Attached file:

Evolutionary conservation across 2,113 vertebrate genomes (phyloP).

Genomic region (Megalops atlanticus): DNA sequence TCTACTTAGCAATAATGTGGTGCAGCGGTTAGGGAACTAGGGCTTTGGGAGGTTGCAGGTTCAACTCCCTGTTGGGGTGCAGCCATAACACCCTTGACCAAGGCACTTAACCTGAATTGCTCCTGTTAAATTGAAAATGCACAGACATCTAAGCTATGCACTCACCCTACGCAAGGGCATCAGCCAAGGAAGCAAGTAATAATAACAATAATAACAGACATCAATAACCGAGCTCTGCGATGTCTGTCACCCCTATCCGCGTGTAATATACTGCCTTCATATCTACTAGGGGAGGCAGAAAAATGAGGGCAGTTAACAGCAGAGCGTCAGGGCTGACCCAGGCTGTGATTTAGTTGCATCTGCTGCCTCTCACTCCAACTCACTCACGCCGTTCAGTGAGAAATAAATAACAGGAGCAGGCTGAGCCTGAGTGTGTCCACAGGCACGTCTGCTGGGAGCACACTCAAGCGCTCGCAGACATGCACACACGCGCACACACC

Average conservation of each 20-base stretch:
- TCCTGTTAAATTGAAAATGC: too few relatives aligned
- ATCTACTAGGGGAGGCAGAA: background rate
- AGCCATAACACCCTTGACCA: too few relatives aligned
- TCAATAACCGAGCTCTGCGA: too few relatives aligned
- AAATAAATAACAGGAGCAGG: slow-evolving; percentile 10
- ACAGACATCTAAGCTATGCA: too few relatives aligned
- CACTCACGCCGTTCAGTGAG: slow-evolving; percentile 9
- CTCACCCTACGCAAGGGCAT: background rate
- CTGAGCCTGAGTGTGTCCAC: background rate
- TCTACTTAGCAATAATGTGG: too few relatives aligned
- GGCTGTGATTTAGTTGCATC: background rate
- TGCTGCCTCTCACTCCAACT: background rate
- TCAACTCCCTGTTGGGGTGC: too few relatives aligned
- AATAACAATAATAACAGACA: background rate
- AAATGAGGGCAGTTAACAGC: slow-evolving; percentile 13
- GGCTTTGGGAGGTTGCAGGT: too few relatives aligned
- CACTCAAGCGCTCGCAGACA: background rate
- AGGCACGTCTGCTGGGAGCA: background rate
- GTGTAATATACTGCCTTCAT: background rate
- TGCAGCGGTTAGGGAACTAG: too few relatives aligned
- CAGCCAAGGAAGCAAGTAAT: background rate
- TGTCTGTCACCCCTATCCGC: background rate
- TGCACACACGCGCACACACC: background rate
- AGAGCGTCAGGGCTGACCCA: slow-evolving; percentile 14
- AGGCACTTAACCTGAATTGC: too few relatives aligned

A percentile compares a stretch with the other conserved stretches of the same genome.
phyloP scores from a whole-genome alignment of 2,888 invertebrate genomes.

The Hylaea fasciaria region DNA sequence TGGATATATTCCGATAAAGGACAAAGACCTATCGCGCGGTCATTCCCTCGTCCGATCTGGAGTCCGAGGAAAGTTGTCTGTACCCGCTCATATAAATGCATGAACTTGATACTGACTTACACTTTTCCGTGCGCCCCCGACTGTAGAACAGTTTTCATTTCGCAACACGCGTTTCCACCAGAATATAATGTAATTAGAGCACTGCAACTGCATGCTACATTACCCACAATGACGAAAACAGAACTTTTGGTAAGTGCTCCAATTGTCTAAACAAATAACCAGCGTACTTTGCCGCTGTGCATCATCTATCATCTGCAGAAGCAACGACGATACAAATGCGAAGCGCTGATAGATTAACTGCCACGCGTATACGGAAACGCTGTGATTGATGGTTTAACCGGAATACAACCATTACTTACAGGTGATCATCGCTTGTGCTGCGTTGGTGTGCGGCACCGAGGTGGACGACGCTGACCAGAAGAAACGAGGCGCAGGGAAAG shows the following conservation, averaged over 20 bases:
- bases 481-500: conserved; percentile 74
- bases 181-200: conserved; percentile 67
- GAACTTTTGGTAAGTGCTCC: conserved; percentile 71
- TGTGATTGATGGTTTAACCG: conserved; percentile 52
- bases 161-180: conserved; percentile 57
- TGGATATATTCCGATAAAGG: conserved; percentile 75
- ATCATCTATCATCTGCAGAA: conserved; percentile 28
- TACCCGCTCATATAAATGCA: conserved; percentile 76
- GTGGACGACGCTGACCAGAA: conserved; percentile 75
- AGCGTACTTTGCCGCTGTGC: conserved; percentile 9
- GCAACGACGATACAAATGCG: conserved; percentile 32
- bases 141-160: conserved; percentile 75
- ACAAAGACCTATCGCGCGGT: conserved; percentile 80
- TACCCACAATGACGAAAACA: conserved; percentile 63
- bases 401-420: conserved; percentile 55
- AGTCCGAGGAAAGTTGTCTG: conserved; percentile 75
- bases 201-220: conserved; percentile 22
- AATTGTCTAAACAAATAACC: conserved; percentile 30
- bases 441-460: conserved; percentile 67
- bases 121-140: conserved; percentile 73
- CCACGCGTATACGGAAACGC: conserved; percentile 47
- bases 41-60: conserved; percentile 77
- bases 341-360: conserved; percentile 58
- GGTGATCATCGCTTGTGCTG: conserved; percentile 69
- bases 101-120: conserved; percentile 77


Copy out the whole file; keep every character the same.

Evolutionary conservation across 2,113 vertebrate genomes (phyloP).

Genomic region (Megalops atlanticus): DNA sequence TCTACTTAGCAATAATGTGGTGCAGCGGTTAGGGAACTAGGGCTTTGGGAGGTTGCAGGTTCAACTCCCTGTTGGGGTGCAGCCATAACACCCTTGACCAAGGCACTTAACCTGAATTGCTCCTGTTAAATTGAAAATGCACAGACATCTAAGCTATGCACTCACCCTACGCAAGGGCATCAGCCAAGGAAGCAAGTAATAATAACAATAATAACAGACATCAATAACCGAGCTCTGCGATGTCTGTCACCCCTATCCGCGTGTAATATACTGCCTTCATATCTACTAGGGGAGGCAGAAAAATGAGGGCAGTTAACAGCAGAGCGTCAGGGCTGACCCAGGCTGTGATTTAGTTGCATCTGCTGCCTCTCACTCCAACTCACTCACGCCGTTCAGTGAGAAATAAATAACAGGAGCAGGCTGAGCCTGAGTGTGTCCACAGGCACGTCTGCTGGGAGCACACTCAAGCGCTCGCAGACATGCACACACGCGCACACACC

Average conservation of each 20-base stretch:
- TCCTGTTAAATTGAAAATGC: too few relatives aligned
- ATCTACTAGGGGAGGCAGAA: background rate
- AGCCATAACACCCTTGACCA: too few relatives aligned
- TCAATAACCGAGCTCTGCGA: too few relatives aligned
- AAATAAATAACAGGAGCAGG: slow-evolving; percentile 10
- ACAGACATCTAAGCTATGCA: too few relatives aligned
- CACTCACGCCGTTCAGTGAG: slow-evolving; percentile 9
- CTCACCCTACGCAAGGGCAT: background rate
- CTGAGCCTGAGTGTGTCCAC: background rate
- TCTACTTAGCAATAATGTGG: too few relatives aligned
- GGCTGTGATTTAGTTGCATC: background rate
- TGCTGCCTCTCACTCCAACT: background rate
- TCAACTCCCTGTTGGGGTGC: too few relatives aligned
- AATAACAATAATAACAGACA: background rate
- AAATGAGGGCAGTTAACAGC: slow-evolving; percentile 13
- GGCTTTGGGAGGTTGCAGGT: too few relatives aligned
- CACTCAAGCGCTCGCAGACA: background rate
- AGGCACGTCTGCTGGGAGCA: background rate
- GTGTAATATACTGCCTTCAT: background rate
- TGCAGCGGTTAGGGAACTAG: too few relatives aligned
- CAGCCAAGGAAGCAAGTAAT: background rate
- TGTCTGTCACCCCTATCCGC: background rate
- TGCACACACGCGCACACACC: background rate
- AGAGCGTCAGGGCTGACCCA: slow-evolving; percentile 14
- AGGCACTTAACCTGAATTGC: too few relatives aligned

A percentile compares a stretch with the other conserved stretches of the same genome.
phyloP scores from a whole-genome alignment of 2,888 invertebrate genomes.

The Hylaea fasciaria region DNA sequence TGGATATATTCCGATAAAGGACAAAGACCTATCGCGCGGTCATTCCCTCGTCCGATCTGGAGTCCGAGGAAAGTTGTCTGTACCCGCTCATATAAATGCATGAACTTGATACTGACTTACACTTTTCCGTGCGCCCCCGACTGTAGAACAGTTTTCATTTCGCAACACGCGTTTCCACCAGAATATAATGTAATTAGAGCACTGCAACTGCATGCTACATTACCCACAATGACGAAAACAGAACTTTTGGTAAGTGCTCCAATTGTCTAAACAAATAACCAGCGTACTTTGCCGCTGTGCATCATCTATCATCTGCAGAAGCAACGACGATACAAATGCGAAGCGCTGATAGATTAACTGCCACGCGTATACGGAAACGCTGTGATTGATGGTTTAACCGGAATACAACCATTACTTACAGGTGATCATCGCTTGTGCTGCGTTGGTGTGCGGCACCGAGGTGGACGACGCTGACCAGAAGAAACGAGGCGCAGGGAAAG shows the following conservation, averaged over 20 bases:
- bases 481-500: conserved; percentile 74
- bases 181-200: conserved; percentile 67
- GAACTTTTGGTAAGTGCTCC: conserved; percentile 71
- TGTGATTGATGGTTTAACCG: conserved; percentile 52
- bases 161-180: conserved; percentile 57
- TGGATATATTCCGATAAAGG: conserved; percentile 75
- ATCATCTATCATCTGCAGAA: conserved; percentile 28
- TACCCGCTCATATAAATGCA: conserved; percentile 76
- GTGGACGACGCTGACCAGAA: conserved; percentile 75
- AGCGTACTTTGCCGCTGTGC: conserved; percentile 9
- GCAACGACGATACAAATGCG: conserved; percentile 32
- bases 141-160: conserved; percentile 75
- ACAAAGACCTATCGCGCGGT: conserved; percentile 80
- TACCCACAATGACGAAAACA: conserved; percentile 63
- bases 401-420: conserved; percentile 55
- AGTCCGAGGAAAGTTGTCTG: conserved; percentile 75
- bases 201-220: conserved; percentile 22
- AATTGTCTAAACAAATAACC: conserved; percentile 30
- bases 441-460: conserved; percentile 67
- bases 121-140: conserved; percentile 73
- CCACGCGTATACGGAAACGC: conserved; percentile 47
- bases 41-60: conserved; percentile 77
- bases 341-360: conserved; percentile 58
- GGTGATCATCGCTTGTGCTG: conserved; percentile 69
- bases 101-120: conserved; percentile 77